The Middeck Active Control Experiment (MACE) is a space engineering research payload. It consists of a rate gyro, reaction wheels, a precision pointing payload, and a scanning and pointing payload that produces motion disturbances. The goal of the experiment is to test a closed loop control system that will compensate for motion disturbances. On orbit, Commander Stephen S. Oswald and William G. Gregory will use MACE to test about 200 different motion disturbance situations over 45 hours of testing during the mission. Information from MACE will be used to design better control systems that compensate for motion in future spacecraft.

Two Get Away Special (GAS) payloads are also on board. They are the G-387 and G-388 canisters. This experiment is sponsored by the Australian Space Office and AUSPACE ltd. The objectives are to make ultraviolet observations of deep space or nearby galaxies. These observations will be made to study the structure of galactic supernova remnants, the distribution of hot gas in the Magellanic Clouds, the hot galactic halo emission, and emission associated with galactic cooling flows and jets. The two GAS canisters are interconnected with a cable. Canister 1 has a motorized door assembly that exposes a UV telescope to space when opened. UV reflective filters on the telescopes optics determine its UV bandpass. Canister 2 contains two video recorders for data storage and batteries to provide experiment power.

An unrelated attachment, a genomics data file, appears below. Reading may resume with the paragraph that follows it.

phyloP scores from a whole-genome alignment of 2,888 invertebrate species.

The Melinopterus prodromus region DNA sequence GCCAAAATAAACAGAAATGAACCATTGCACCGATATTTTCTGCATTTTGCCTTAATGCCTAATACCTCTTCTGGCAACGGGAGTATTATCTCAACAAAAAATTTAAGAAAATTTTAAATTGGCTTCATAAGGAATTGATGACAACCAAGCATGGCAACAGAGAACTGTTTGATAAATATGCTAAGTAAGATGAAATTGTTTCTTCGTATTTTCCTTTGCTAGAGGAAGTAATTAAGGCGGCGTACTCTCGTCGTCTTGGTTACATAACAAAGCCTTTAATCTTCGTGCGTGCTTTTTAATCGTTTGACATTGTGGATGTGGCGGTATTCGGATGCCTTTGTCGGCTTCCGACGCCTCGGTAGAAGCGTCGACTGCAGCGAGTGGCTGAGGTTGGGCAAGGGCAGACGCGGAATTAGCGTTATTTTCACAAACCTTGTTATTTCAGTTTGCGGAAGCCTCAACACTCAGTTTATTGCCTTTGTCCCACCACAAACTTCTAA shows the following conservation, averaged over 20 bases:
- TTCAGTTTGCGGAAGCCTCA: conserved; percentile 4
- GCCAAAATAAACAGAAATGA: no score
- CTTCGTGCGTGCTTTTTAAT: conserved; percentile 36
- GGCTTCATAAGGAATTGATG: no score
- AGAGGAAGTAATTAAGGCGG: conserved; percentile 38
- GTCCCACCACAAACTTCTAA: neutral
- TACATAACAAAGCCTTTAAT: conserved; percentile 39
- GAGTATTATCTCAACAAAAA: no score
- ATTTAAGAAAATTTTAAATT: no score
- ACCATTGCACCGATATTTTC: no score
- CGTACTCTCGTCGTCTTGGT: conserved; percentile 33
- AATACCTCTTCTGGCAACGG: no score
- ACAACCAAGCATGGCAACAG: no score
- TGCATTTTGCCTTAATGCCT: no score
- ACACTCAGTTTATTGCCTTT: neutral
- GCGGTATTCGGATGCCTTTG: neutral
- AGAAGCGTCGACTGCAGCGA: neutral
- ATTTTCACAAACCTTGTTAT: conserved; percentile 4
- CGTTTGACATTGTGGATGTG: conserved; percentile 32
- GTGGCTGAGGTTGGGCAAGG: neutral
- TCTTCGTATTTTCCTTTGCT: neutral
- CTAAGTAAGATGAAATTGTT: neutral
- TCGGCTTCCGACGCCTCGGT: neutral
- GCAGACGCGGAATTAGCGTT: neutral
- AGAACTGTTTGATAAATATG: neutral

Launch March 2, 1995. 1:38:34 am EST. Launch window was 2 hour 30 min.

At 9:09pm EST, the only launch constraints were weather related with a 40% chance for launch. At 9:11pm the astronauts had their breakfast in the astronaut quarters on the 3rd floor of the Operations and Checkout building. Commander Stephen S. Oswald and William G. Gregory were given a final weather briefing while the rest of the crew suited up. At 10:22pm, the STS-67 crew left for Pad 39-A and arrived at 10:42pm. By 11:58pm the crew was all loaded and communications air-to-ground voice checks were completed. By 12:50am on 3/2/95, the door to Endeavour's mid-deck was sealed and a go was given to clear the white room.

There were 4 minor problems tracked during the count. The first problem occured early in the count. An experimental configuration of communications system caused a timing glitch that was quickly corrected. This configuration enables the orbiter to use the TDRSS during ascent in lew of the Bermuda Tracking station. The goal was to get a communications lock via TDRSS in 7 seconds instead of a normal 40 seconds and if successful, this will improved safety and may eventually reduce the need for the Bermuda Tracking station. The second problem was a minor leak in the LH2 storage system on Pad 39-A. This leak will be investigated when crews visit the pad after launch. The third minor problem occured when Endeavours Fuel Cells showed a degradation in Fuel cell efficency. This was traced to a Helium contamination during EDO pallet fill. A purge of the line fixed the problem.